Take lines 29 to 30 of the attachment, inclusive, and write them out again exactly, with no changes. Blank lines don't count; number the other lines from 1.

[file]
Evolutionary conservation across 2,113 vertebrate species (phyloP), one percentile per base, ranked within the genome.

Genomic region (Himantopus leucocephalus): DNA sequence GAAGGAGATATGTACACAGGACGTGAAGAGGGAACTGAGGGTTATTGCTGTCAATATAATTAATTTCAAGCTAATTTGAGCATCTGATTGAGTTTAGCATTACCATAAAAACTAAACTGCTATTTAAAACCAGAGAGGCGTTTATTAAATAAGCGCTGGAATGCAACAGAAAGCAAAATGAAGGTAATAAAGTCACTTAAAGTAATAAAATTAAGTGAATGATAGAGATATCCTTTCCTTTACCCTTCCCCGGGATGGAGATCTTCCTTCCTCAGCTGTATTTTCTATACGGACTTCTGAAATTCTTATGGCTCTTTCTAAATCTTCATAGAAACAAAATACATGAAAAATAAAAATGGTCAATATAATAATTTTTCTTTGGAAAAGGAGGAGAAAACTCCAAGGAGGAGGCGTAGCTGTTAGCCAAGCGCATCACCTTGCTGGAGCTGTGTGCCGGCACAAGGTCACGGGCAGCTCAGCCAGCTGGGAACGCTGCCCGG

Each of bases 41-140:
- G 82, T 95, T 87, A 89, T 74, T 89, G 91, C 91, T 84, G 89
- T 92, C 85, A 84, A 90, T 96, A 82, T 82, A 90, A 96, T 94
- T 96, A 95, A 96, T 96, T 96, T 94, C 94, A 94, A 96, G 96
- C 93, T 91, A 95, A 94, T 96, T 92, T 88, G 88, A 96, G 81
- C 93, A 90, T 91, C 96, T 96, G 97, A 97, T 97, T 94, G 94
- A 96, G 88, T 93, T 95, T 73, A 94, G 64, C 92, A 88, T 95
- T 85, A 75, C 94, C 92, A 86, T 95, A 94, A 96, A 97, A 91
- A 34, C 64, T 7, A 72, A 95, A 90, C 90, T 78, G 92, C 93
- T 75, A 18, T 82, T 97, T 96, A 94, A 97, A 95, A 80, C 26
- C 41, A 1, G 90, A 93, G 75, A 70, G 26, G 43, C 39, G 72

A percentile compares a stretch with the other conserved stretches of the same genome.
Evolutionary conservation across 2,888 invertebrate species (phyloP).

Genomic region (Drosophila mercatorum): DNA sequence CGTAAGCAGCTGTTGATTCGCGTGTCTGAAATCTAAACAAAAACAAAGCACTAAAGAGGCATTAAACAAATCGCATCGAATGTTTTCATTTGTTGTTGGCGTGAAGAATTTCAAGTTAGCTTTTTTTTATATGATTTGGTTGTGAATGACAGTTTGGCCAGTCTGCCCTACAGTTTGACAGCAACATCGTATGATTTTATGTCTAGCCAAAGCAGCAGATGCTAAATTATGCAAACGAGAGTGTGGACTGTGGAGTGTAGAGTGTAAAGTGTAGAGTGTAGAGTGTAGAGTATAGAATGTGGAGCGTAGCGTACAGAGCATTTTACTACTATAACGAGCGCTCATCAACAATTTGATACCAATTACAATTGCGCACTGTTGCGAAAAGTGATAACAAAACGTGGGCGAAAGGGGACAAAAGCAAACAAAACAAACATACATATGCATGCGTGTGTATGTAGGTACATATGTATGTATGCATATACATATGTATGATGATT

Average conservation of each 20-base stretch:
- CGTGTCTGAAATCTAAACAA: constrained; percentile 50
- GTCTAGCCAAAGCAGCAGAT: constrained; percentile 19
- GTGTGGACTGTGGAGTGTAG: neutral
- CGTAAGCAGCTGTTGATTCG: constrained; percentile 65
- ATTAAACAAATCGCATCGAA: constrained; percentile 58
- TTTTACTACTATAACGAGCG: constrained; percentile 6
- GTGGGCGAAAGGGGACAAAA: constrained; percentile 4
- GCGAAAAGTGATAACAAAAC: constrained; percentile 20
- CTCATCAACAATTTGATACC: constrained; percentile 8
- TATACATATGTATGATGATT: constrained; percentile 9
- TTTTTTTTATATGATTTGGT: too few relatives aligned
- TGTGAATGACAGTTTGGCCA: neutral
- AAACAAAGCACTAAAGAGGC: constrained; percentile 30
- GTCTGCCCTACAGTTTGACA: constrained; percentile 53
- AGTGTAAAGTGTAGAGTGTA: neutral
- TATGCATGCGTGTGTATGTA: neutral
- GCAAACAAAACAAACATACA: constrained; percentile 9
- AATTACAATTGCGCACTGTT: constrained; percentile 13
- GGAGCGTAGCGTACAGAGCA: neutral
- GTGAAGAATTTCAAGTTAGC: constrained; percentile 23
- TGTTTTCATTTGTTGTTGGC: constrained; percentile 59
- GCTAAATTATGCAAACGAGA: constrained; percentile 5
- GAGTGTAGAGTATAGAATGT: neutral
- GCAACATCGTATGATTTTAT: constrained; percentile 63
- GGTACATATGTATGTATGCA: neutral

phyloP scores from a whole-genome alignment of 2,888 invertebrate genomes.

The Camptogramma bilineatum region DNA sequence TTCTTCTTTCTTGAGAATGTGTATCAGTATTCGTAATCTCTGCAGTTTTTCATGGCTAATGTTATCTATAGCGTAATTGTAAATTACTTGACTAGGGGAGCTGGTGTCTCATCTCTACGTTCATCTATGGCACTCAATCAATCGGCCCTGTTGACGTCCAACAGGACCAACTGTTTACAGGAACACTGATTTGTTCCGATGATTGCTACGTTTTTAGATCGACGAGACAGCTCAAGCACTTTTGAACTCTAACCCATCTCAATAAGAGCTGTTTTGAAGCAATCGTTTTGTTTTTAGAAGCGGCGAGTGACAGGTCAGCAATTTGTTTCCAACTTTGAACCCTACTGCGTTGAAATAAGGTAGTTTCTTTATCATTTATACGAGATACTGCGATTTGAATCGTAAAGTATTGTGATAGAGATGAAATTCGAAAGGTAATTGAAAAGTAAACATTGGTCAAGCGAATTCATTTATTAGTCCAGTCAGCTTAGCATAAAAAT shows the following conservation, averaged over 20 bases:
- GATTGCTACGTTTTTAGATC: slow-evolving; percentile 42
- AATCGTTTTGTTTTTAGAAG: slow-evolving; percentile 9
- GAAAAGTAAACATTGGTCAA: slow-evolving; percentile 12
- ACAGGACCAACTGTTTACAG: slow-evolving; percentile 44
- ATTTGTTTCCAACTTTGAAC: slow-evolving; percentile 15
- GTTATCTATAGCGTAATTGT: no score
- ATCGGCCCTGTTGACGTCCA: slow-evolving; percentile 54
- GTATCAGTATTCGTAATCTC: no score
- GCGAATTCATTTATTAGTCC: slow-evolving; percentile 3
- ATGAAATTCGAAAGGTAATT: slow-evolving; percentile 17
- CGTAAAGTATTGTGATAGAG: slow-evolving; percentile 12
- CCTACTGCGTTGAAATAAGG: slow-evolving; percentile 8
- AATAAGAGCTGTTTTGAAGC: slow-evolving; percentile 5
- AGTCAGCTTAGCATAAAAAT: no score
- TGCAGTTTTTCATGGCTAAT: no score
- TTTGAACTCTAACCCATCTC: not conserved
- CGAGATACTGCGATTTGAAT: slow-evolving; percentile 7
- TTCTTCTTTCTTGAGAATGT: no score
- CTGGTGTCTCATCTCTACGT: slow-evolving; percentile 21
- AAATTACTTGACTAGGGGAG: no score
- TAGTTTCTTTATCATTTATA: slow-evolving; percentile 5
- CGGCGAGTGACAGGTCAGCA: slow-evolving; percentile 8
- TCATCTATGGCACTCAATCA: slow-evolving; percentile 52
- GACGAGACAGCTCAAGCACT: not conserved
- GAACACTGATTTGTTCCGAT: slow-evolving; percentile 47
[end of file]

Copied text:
- TGTGAATGACAGTTTGGCCA: neutral
- AAACAAAGCACTAAAGAGGC: constrained; percentile 30